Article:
Folkert De Jong - Interview

Beautiful Decay Magazine
March 20, 2008

Few artists have responded to today's political climate with an aesthetic as eloquent and sharp-tongued as Amsterdam-based sculptor, Folkert De Jong. His large-scale installations and figurative sculpture made from insulation foam are known for their gory subject matter, absurdity, and political satire. In his interview with Beautiful Decay, De Jong discusses the influence of iconic filmmaker Fritz Lang, the checkered past of the foam insulation, and how his work uses comedy and the grotesque to lampoon contemporary politics.

Marc LeBlanc:Your work, along with that of a number of young sculptors, provides a new voice for classical figurative sculpture. While obviously your work is figurative in many respects, to what degree do you consider the history of figurative sculpture in your work?

Folkert de Jong:Figurative sculpture is fascinating me in relation to how an object can become a spiritual embodiment or incarnation. The process of a visual and physical experience that we can have with a recognizable object in a space applies to a vital process in our human nature that is needed to understand what our reality consists of; it is this process that I am particularly interested in, how it can be triggered and manipulated.

ML:While your work certainly draws from the horror of war, installations like The Iceman Cometh (2001) - named after Eugene O’Neill’s undoubtedly political play - work with horror in a different sense, are there other pieces of literature or film that have been influential?

FdJ:Plenty … mostly films, in particular silent movies, Fritz Lang’s Doctor Mabuse (1933) and M (1931) are important source materials. The way Fritz Lang was visualizing his time like a prophecy; he seems to have sensed the change of his time in an apocalyptic universe. The interbellum [period] is a very fascinating era with its explosion of a desperate creativity. Ingmar Bergman is one of my other big inspirations. What touches me are his explorations of the depth of human dilemma, expressed in pure cinematic moments.

ML:There is a nearly violent tactile quality to the materials you use; the polyurethane foam is so chemical and caustic, what made you want to start working with it?

FdJ:The quality of these material lies not only in what they are made for; their enormous insulating quality, but they have as well a great ability of mimicking and replacement, that I first discovered after finishing art school in 1996. I started building stage sets with the same polystyrene, Styrofoam, and polyurethane for the recording of video performances. The stage sets were representing apartments or living rooms, where I recorded snuff-movie-like scenes that I had seen in movies and on Internet. I found out how useful all the Styrofoam compounds can be in building fake walls, furniture, decoration and special effects. Although I still build theatrical scenes with characters, not only the stage set but as well the actors have all been replaced by Styrofoam and polyurethane. I like to show the nakedness of the material as it has become the main carrier of my ideas.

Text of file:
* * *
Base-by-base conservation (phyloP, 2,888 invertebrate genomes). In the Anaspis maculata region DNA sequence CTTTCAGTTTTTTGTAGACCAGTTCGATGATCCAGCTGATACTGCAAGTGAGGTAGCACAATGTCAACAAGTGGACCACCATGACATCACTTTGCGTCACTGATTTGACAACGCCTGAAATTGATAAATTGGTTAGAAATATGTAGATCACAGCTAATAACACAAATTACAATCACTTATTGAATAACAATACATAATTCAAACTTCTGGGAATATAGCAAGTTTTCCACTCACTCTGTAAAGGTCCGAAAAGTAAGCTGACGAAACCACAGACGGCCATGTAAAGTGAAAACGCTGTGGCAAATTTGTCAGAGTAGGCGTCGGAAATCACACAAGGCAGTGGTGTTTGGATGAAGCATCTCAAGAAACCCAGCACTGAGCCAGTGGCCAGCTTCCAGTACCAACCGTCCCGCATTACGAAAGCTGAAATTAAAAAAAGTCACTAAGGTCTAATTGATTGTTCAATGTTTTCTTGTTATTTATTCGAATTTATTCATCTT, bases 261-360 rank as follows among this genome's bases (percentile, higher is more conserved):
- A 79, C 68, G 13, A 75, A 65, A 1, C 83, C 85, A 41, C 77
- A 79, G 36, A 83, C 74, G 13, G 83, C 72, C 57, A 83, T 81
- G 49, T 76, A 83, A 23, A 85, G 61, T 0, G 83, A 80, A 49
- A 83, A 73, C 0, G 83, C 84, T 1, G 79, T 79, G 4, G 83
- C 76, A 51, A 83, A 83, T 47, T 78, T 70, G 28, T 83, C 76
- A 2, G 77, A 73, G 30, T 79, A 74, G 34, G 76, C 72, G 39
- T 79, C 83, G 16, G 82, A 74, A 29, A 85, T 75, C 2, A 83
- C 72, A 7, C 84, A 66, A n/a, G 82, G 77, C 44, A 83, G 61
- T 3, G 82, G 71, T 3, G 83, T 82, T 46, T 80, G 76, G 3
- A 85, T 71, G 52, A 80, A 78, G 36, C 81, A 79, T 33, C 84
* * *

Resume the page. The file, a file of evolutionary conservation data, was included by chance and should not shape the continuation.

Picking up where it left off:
ML:Making your work out of a material whose production is notoriously toxic and associated with rampant and cheap construction, places the nationalism and militarism in your work in a critical and contemporary light. Have you always intended your work to be so frank and to have such strong social relevance?

FdJ:My awareness of the historical background of the materials that I use has certainly a strong impact in the making process of my art. My work is always dealing with the dark side of life. The content and the use of material in my artistic process go hand in hand. The candy and mucus colours are the nature of the materials itself. The combination of those colours creates a certain ambivalence; Tactility and repulsion appear in the work at the same moment.
Back in 1839 a German apothecary called Eduard Simon discovered polystyrene. In the 1930s BASF developed a way to commercially manufacture polystyrene. It found its way in WW II as a floating material in life boats and life rafts, and nowadays is being used as coffee cups other household items and as a building material. Companies like DOW Chemicals, BASF and Owens Corning produce the same product that is made from Erethylene and Benzene, but each manufacturer produces it in a different colour, as a granted trademark. The light but eerie looking foam material is just a small chemical invention of its time compared to other products that came to light in the laboratories of some of these companies in the chemical revolution of the early twentieth century.